4 ways to balance maintaining an online presence and living in the moment

That’s me, taking an obligatory photo of ramen before I even eat it.

When I’m out and about, there is one thing I can never, ever help but do 99 percent of the time: if there’s something aesthetically pleasing, I will take a picture of it. It doesn’t matter if it’s a plate of garlic fries, a breathtaking mountain, a romantically lit hotel room or a dog with adorable eyes:

If it’s pretty, there will be an image of it recorded on my camera(phone).

It has long been second nature for me to document anything and everything I encounter while exploring, and more recently, that habit remains partly because of this blog.

As much as I enjoy snapping photos and sharing stories, the habit comes at the price of being less indulged in the moment. It’s so easy to get caught up in making sure the photo is as close to perfect as can possibly be, just as it is easy to get lost in jotting down a bunch of notes for a potential blog post.

So there has to be a balance.

Here are four steps I’m working on taking to both collect content for this blog and social media, and being as fully present as possible during times of adventure:

  1. Don’t live post

    I actually already live by this rule 95 percent of the time, and it is a tremendous help. Why waste time announcing to the world where you are or what you see, when you could actually be taking it in? If there’s a picturesque scene in front of me and I absolutely can’t resist taking a picture (which, as established above, is hardly ever), I’ll snap a photo and upload it later. I’ll record what I see as quickly as possible (at least I like to think I do it quickly :P) and get back to enjoying what’s in front of me. I’ll share it with everyone else, too, but later 🙂

  2. Set a limit to how many minutes you can hold your camera per scene/the number of photos you can take

    I’m kind of obsessed with getting good angles of everything. Especially food. But I’ve come to realize that taking photos of the burger in my tray for five straight minutes is way too much: the food’s already getting cold by then!!! There’s no way that all of the 20 photos I’ve shot aren’t good enough for social media. One of them has to be worthy of FacebookInstagram and the blog! So, I’ve started limiting the time my camera can be out for photographing my meals. Lately I’ve been cutting it down to what I believe is one to two minutes. (I know – that’s still pretty sad. Lol.) Maybe soon, I’ll consider limiting myself to three or five photos.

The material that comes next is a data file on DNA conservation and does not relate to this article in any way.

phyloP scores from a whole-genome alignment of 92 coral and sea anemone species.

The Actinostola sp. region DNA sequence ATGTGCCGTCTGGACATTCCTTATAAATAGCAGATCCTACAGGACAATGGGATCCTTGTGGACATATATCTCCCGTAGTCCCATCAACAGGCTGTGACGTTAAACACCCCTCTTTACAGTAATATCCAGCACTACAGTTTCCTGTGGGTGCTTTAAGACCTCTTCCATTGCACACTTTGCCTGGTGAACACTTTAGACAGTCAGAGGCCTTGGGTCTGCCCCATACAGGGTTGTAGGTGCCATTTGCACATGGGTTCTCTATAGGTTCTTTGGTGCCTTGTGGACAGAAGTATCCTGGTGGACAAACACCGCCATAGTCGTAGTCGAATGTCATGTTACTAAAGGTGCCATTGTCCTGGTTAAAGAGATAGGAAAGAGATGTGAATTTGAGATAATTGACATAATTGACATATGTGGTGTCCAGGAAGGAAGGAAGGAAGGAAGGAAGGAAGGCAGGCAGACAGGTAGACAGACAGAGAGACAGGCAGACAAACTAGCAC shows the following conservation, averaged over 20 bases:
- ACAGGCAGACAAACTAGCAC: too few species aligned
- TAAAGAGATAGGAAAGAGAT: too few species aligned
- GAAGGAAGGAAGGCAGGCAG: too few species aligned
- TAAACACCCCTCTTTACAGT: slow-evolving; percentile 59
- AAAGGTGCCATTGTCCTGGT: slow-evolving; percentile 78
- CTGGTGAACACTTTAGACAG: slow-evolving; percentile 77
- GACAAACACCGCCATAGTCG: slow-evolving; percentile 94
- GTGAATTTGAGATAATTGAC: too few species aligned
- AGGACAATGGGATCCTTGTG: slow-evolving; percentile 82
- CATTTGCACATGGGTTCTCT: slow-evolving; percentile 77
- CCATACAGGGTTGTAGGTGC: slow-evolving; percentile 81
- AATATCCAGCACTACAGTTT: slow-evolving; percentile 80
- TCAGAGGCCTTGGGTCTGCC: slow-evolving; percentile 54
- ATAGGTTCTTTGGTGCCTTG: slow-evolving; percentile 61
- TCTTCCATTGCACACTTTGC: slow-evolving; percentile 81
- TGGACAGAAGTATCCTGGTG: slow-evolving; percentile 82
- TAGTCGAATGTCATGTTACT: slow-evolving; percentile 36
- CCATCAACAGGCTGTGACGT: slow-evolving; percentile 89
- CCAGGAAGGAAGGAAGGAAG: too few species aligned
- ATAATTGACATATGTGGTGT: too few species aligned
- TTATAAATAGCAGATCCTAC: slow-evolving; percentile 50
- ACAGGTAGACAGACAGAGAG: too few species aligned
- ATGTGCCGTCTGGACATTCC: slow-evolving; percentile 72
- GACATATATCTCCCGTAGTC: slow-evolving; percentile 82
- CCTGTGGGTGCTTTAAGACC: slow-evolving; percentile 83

3. Delete the social media apps off the phone 

    This is something I actually had to do while I was in Chicago. I became so determined to upload perfectly composed photos of Millennium Park and The Bean that I was more excited about that than actually enjoying the city! So, I took a deep breath, deleted some apps and readjusted my mindset: take quick pics and keep moving forward. Although I could have easily downloaded the apps again, I managed to survive without them for several days, and it immensely improved the quality of my Chicago experience. (My goodness, what has the world come to. I “survived” without the apps. Hahaha :P)

  4. Don’t take photos or notes

    I rarely do this, although it has happened a handful of times. There are actually meals I’ll dig right into without documenting, and there are times when I won’t jot notes down. Those are experiences I usually won’t write about because blog posts are better with visual content. But they’re also some of my most vivid experiences and ones I’m most present in.

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